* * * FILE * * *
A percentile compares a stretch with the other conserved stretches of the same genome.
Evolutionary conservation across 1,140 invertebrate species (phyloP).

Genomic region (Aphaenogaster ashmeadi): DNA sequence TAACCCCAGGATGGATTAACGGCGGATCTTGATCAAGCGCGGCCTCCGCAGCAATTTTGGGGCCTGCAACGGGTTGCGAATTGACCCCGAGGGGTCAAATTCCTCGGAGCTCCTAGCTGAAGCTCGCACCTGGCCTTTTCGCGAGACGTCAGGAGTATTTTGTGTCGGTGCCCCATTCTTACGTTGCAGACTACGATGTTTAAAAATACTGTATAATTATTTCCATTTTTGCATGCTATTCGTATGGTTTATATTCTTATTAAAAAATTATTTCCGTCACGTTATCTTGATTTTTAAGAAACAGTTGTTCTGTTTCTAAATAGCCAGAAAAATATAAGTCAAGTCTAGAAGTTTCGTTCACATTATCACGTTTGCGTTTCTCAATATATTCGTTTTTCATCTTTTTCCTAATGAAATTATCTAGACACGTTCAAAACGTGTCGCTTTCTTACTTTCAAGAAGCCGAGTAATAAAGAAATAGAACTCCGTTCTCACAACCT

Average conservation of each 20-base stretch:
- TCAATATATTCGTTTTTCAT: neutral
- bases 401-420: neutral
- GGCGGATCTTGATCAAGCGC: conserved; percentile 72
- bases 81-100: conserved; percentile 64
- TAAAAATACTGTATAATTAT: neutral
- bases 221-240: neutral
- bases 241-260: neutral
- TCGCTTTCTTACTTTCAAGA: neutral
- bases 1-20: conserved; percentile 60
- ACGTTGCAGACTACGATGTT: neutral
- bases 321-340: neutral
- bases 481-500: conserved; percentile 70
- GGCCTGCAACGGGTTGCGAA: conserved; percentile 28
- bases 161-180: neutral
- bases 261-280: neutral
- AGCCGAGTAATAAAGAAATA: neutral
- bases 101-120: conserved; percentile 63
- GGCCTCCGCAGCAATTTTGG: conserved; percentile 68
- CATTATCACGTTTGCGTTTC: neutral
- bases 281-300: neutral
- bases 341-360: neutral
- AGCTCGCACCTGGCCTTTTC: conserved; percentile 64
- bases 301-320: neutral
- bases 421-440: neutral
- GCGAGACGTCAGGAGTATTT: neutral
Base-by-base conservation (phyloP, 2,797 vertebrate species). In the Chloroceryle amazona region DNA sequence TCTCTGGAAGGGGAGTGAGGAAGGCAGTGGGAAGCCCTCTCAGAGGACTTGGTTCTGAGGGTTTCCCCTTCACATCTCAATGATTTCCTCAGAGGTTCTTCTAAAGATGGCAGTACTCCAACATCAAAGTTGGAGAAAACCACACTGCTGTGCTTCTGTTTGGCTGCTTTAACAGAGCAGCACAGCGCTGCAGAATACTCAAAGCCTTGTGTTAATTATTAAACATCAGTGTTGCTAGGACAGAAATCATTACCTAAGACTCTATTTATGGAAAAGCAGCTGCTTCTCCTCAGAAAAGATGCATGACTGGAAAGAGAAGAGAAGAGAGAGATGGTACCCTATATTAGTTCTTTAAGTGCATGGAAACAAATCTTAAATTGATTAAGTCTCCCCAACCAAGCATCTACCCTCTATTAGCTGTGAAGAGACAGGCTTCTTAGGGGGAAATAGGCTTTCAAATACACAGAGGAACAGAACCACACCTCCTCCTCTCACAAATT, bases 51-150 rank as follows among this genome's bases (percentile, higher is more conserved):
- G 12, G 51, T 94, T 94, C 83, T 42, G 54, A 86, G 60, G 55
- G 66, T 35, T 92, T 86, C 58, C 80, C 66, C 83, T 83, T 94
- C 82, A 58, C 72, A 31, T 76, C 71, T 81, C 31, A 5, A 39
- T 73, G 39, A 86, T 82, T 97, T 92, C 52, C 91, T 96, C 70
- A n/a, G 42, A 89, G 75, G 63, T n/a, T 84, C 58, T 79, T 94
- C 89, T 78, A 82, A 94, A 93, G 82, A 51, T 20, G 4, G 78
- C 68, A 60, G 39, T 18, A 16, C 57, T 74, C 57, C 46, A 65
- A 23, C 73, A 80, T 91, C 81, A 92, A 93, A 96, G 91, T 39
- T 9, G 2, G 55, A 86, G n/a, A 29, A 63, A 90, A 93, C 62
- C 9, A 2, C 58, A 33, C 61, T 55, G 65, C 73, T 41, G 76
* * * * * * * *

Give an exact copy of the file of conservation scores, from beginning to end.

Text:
A percentile compares a stretch with the other conserved stretches of the same genome.
Evolutionary conservation across 1,140 invertebrate species (phyloP).

Genomic region (Aphaenogaster ashmeadi): DNA sequence TAACCCCAGGATGGATTAACGGCGGATCTTGATCAAGCGCGGCCTCCGCAGCAATTTTGGGGCCTGCAACGGGTTGCGAATTGACCCCGAGGGGTCAAATTCCTCGGAGCTCCTAGCTGAAGCTCGCACCTGGCCTTTTCGCGAGACGTCAGGAGTATTTTGTGTCGGTGCCCCATTCTTACGTTGCAGACTACGATGTTTAAAAATACTGTATAATTATTTCCATTTTTGCATGCTATTCGTATGGTTTATATTCTTATTAAAAAATTATTTCCGTCACGTTATCTTGATTTTTAAGAAACAGTTGTTCTGTTTCTAAATAGCCAGAAAAATATAAGTCAAGTCTAGAAGTTTCGTTCACATTATCACGTTTGCGTTTCTCAATATATTCGTTTTTCATCTTTTTCCTAATGAAATTATCTAGACACGTTCAAAACGTGTCGCTTTCTTACTTTCAAGAAGCCGAGTAATAAAGAAATAGAACTCCGTTCTCACAACCT

Average conservation of each 20-base stretch:
- TCAATATATTCGTTTTTCAT: neutral
- bases 401-420: neutral
- GGCGGATCTTGATCAAGCGC: conserved; percentile 72
- bases 81-100: conserved; percentile 64
- TAAAAATACTGTATAATTAT: neutral
- bases 221-240: neutral
- bases 241-260: neutral
- TCGCTTTCTTACTTTCAAGA: neutral
- bases 1-20: conserved; percentile 60
- ACGTTGCAGACTACGATGTT: neutral
- bases 321-340: neutral
- bases 481-500: conserved; percentile 70
- GGCCTGCAACGGGTTGCGAA: conserved; percentile 28
- bases 161-180: neutral
- bases 261-280: neutral
- AGCCGAGTAATAAAGAAATA: neutral
- bases 101-120: conserved; percentile 63
- GGCCTCCGCAGCAATTTTGG: conserved; percentile 68
- CATTATCACGTTTGCGTTTC: neutral
- bases 281-300: neutral
- bases 341-360: neutral
- AGCTCGCACCTGGCCTTTTC: conserved; percentile 64
- bases 301-320: neutral
- bases 421-440: neutral
- GCGAGACGTCAGGAGTATTT: neutral
Base-by-base conservation (phyloP, 2,797 vertebrate species). In the Chloroceryle amazona region DNA sequence TCTCTGGAAGGGGAGTGAGGAAGGCAGTGGGAAGCCCTCTCAGAGGACTTGGTTCTGAGGGTTTCCCCTTCACATCTCAATGATTTCCTCAGAGGTTCTTCTAAAGATGGCAGTACTCCAACATCAAAGTTGGAGAAAACCACACTGCTGTGCTTCTGTTTGGCTGCTTTAACAGAGCAGCACAGCGCTGCAGAATACTCAAAGCCTTGTGTTAATTATTAAACATCAGTGTTGCTAGGACAGAAATCATTACCTAAGACTCTATTTATGGAAAAGCAGCTGCTTCTCCTCAGAAAAGATGCATGACTGGAAAGAGAAGAGAAGAGAGAGATGGTACCCTATATTAGTTCTTTAAGTGCATGGAAACAAATCTTAAATTGATTAAGTCTCCCCAACCAAGCATCTACCCTCTATTAGCTGTGAAGAGACAGGCTTCTTAGGGGGAAATAGGCTTTCAAATACACAGAGGAACAGAACCACACCTCCTCCTCTCACAAATT, bases 51-150 rank as follows among this genome's bases (percentile, higher is more conserved):
- G 12, G 51, T 94, T 94, C 83, T 42, G 54, A 86, G 60, G 55
- G 66, T 35, T 92, T 86, C 58, C 80, C 66, C 83, T 83, T 94
- C 82, A 58, C 72, A 31, T 76, C 71, T 81, C 31, A 5, A 39
- T 73, G 39, A 86, T 82, T 97, T 92, C 52, C 91, T 96, C 70
- A n/a, G 42, A 89, G 75, G 63, T n/a, T 84, C 58, T 79, T 94
- C 89, T 78, A 82, A 94, A 93, G 82, A 51, T 20, G 4, G 78
- C 68, A 60, G 39, T 18, A 16, C 57, T 74, C 57, C 46, A 65
- A 23, C 73, A 80, T 91, C 81, A 92, A 93, A 96, G 91, T 39
- T 9, G 2, G 55, A 86, G n/a, A 29, A 63, A 90, A 93, C 62
- C 9, A 2, C 58, A 33, C 61, T 55, G 65, C 73, T 41, G 76